Spectrum Volume 19 Issue 15 - December 12, 1996
J.C. Gordon, associate director of program development and David Waterman, assistant director of program development in the Division of Continuing Education were invited to conduct a session at the Art and Science of Conferencing in an Academic Environment: Teaming for Dynamic Programming Conference sponsored by University Continuing Education Association's Division of Conferences and Institutes and hosted by Western Michigan University in Chicago, Illinois. The presentation was on the successful collaboration between the Division of Continuing Education at Virginia Tech and a sister institution in Russia that resulted in a non-credit, year-long international exchange program.
Merle D. Pierson, professor of food science and technology, has been elected by the 220 member Council of the of the Institute of Food Technologists (IFT) as one of the final two candidates for IFT president. Final selection is expected after the first of the year. Pierson is an IFT fellow and he has provided leadership to IFT through his service as chairman of the Food Microbiology Division, chairman of the Basic Symposium Committee, Executive Committee, and numerous other committees.
He is recognized internationally for his work on food safety and he serves as a member of the USDA/FDA/DoC/DoD National Advisory Committee on Microbiological Criteria for Foods. Pierson has published more than 100 papers and five books on food safety and quality. IFT is the world's leading society for food science and technology. IFT has more than 28,000 members from industry, government and academia from throughout the world. The mission of IFT is to support improvement of the food supply and its use through science, technology, and education. The activities of IFT are carried out through its 23 divisions, 55 regional sections, 57 student chapters, 22 affiliate organizations, 19 committees, annual meeting, and scientific publications.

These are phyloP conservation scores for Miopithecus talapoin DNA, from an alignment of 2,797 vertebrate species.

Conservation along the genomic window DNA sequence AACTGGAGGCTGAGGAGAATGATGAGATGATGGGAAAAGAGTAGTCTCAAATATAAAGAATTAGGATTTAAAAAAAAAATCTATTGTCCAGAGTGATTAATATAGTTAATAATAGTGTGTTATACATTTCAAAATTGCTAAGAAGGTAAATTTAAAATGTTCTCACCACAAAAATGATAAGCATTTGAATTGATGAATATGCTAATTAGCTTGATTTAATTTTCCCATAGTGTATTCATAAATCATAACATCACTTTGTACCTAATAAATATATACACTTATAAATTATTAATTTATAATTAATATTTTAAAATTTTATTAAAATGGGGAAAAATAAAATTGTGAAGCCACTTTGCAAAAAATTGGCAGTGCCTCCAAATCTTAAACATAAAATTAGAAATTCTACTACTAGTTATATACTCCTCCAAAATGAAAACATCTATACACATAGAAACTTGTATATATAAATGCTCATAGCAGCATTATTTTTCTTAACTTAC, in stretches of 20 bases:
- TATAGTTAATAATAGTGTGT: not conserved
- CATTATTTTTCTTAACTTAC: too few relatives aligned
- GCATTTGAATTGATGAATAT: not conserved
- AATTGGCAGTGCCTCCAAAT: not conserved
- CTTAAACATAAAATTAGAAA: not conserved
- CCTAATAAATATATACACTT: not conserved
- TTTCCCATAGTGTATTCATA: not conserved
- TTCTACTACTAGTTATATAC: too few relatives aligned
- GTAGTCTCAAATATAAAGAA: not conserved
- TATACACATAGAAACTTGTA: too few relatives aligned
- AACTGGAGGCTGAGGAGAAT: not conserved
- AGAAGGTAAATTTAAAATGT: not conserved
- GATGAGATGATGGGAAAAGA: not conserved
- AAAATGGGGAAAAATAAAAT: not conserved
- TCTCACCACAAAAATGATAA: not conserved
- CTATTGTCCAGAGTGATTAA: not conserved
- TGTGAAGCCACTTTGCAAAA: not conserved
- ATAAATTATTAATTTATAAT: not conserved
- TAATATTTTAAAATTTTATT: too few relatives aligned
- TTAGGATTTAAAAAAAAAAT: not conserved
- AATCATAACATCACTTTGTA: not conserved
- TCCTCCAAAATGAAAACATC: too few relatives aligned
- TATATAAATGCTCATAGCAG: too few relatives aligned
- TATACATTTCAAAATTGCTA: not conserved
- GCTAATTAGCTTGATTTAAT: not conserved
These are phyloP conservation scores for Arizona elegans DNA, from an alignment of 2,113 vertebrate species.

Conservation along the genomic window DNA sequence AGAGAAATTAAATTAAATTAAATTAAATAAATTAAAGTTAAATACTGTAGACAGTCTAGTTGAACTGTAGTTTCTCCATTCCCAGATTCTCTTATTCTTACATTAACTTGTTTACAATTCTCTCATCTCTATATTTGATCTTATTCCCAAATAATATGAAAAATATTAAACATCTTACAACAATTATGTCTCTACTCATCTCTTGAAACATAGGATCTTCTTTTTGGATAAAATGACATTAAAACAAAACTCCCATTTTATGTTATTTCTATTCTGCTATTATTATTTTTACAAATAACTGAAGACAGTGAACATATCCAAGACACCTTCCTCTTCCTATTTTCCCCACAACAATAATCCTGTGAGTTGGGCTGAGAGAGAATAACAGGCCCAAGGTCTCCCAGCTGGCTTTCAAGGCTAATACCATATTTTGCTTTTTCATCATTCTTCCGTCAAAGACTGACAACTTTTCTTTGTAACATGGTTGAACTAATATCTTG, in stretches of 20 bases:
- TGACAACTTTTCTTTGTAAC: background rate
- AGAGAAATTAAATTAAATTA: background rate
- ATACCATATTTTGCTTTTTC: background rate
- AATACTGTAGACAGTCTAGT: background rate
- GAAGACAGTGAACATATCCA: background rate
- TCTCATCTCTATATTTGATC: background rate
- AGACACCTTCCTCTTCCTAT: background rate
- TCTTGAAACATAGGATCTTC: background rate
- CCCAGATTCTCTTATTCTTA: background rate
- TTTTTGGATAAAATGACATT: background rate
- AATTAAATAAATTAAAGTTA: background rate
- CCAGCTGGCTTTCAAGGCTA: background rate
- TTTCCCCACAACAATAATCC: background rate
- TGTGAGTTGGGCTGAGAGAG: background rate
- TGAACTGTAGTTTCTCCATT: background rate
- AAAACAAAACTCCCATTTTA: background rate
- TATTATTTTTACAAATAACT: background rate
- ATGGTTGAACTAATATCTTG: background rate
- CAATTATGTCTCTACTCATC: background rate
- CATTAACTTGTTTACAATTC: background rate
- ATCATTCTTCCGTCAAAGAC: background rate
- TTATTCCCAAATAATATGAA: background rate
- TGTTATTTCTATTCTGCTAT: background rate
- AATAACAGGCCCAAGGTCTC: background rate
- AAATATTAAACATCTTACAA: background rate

Sue A. Tolin, professor of plant pathology, was presented the Distinguished Service Award by the Potomac Division of the American Phytopathological Society at its meeting in October. The award was made for her outstanding contributions to the science of plant pathology and particularly to activities of the Potomac Division, which is comprised of plant pathologists in Virginia, Maryland, Delaware, West Virginia, and the District of Columbia. Tolin served as president of the parent society in 1994-1995 and was named an APS fellow in 1984.
She currently serves as a member of the APS National Plant Pathology Board which addresses national issues, and represents APS on the Coalition for Funding Agricultural Research Missions and on the newly formed Coalition for Research on Plant Systems.
Also at the meeting, David B. Langston, a graduate student in the Department of Plant Pathology, Physiology, and Weed Science, received a first-place award for his research paper titled "Importance of host growth and environment in timing fungicide sprays for control of Sclerotinia blight of peanut." Co-authors were. P.M. Phipps and R.J. Stipes.
Jonathan Flora, another graduate student, received a second-place award for his research paper titled "Heat shock does not alter resistance response of the soybean Rsv1 gene to soybean mosaic virus." His paper was co-authored by Tolin.